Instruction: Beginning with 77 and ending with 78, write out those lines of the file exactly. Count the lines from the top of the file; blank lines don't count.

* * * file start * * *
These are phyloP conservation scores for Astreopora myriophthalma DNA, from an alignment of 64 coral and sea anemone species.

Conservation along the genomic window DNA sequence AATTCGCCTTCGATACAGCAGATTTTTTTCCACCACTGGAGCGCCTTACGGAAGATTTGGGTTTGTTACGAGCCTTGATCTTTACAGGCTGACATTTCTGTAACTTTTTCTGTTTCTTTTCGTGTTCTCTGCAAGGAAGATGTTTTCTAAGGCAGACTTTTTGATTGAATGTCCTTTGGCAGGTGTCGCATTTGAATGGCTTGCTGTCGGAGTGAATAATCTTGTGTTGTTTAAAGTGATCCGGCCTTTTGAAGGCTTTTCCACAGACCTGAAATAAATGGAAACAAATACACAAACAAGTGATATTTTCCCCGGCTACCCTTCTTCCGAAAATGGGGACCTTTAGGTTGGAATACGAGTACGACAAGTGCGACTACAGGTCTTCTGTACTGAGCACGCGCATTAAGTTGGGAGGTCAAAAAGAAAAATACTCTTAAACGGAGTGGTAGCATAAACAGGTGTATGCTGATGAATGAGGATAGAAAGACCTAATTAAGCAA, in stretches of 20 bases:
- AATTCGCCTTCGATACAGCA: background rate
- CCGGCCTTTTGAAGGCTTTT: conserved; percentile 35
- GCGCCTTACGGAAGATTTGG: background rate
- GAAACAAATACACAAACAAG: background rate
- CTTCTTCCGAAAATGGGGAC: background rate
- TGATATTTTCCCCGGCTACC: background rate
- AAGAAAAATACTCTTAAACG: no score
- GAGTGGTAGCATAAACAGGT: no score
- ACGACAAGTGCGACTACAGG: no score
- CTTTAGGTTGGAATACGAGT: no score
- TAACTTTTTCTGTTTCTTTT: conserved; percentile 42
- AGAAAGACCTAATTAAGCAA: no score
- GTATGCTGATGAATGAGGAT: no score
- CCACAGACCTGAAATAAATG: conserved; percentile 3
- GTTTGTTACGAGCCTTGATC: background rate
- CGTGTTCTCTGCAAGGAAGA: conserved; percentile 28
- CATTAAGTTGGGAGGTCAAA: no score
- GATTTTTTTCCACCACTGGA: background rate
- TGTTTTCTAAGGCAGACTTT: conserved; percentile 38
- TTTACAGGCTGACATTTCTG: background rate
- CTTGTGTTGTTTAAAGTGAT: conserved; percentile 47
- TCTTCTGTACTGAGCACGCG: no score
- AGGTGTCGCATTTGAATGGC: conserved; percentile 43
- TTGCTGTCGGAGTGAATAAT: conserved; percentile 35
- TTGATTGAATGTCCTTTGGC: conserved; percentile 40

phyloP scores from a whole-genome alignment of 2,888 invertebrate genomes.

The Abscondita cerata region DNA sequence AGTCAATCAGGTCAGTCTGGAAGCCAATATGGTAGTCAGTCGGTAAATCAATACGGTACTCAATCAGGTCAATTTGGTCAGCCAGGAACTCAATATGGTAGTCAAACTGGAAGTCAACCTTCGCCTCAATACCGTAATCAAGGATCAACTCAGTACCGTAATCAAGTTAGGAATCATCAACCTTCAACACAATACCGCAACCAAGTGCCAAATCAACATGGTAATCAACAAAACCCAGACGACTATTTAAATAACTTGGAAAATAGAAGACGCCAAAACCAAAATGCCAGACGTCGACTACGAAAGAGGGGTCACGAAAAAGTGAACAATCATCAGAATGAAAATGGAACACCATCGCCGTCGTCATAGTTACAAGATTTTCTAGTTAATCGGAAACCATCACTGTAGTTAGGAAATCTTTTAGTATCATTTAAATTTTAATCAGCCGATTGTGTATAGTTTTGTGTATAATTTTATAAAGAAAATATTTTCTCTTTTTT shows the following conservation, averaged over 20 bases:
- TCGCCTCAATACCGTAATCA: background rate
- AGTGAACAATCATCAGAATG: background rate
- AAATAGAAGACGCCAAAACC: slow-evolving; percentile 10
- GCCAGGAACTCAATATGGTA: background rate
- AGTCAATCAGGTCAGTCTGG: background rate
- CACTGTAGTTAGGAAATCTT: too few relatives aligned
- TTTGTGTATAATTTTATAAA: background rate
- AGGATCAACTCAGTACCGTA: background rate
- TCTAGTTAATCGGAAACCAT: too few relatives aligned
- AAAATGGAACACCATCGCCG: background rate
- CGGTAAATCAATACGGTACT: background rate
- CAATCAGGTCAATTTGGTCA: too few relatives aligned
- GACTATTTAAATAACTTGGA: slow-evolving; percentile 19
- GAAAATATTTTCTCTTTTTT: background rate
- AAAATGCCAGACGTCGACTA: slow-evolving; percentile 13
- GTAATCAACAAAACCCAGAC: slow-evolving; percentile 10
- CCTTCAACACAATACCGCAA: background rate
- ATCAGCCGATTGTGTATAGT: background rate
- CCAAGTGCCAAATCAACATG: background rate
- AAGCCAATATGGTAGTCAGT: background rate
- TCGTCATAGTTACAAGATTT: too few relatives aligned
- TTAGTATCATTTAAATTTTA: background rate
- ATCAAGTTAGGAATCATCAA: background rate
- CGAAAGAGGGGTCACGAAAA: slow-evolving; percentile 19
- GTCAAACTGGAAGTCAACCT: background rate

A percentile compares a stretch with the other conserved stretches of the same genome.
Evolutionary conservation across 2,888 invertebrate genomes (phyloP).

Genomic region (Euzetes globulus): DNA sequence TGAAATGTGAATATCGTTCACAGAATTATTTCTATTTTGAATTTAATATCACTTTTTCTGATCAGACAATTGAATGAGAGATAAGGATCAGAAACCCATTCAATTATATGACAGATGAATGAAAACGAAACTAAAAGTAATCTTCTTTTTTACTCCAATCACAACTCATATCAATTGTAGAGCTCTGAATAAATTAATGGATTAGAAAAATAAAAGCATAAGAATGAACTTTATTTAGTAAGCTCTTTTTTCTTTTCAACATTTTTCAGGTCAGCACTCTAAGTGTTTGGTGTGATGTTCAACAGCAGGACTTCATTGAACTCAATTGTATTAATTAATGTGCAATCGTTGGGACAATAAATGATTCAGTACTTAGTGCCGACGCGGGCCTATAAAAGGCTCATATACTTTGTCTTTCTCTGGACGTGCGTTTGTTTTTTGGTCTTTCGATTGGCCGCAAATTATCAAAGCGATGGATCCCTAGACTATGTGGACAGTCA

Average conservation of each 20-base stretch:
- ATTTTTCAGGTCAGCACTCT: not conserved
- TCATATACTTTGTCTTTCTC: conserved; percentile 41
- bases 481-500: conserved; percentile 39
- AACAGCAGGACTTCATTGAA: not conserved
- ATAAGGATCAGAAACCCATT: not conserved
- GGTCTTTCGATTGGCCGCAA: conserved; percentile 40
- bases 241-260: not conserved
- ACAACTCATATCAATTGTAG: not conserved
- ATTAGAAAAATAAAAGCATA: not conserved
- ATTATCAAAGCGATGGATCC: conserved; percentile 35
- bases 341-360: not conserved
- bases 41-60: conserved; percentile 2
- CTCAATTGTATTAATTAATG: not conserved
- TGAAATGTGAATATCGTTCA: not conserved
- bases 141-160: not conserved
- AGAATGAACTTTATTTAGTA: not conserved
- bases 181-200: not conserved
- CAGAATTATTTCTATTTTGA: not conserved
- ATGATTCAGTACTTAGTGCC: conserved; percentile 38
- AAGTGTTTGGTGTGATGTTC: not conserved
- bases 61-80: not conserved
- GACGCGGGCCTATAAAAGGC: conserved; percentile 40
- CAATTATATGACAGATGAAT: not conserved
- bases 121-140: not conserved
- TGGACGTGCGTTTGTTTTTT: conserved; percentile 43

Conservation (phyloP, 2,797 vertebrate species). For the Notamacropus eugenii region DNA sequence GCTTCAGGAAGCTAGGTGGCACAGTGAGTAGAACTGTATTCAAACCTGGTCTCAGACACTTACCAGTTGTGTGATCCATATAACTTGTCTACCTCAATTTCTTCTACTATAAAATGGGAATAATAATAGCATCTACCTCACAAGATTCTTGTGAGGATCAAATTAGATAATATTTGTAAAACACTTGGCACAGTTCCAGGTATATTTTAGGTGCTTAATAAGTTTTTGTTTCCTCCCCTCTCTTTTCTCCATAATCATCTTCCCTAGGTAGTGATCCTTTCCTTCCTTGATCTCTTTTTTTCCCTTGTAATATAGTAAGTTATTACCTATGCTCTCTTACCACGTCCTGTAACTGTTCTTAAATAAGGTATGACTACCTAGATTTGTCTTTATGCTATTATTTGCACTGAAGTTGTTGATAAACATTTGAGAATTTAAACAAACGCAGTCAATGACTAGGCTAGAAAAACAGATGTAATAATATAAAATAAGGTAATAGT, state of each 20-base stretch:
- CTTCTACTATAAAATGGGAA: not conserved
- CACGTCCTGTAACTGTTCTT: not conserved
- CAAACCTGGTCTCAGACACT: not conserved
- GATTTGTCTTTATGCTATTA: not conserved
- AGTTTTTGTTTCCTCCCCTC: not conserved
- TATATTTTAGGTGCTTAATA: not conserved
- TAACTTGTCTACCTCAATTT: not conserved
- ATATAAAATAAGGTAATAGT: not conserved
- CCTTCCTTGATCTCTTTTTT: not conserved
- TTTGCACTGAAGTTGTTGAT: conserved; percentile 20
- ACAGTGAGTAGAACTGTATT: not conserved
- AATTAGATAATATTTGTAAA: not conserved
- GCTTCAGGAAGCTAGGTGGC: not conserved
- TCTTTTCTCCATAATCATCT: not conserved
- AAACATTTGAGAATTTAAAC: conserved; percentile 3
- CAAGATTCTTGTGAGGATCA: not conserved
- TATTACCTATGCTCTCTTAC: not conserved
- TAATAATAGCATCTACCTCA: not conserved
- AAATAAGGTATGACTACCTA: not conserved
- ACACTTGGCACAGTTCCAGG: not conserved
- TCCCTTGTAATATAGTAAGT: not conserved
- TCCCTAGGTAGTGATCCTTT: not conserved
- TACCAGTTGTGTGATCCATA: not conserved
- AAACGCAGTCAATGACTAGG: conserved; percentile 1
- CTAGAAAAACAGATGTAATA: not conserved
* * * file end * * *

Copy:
- ATGATTCAGTACTTAGTGCC: conserved; percentile 38
- AAGTGTTTGGTGTGATGTTC: not conserved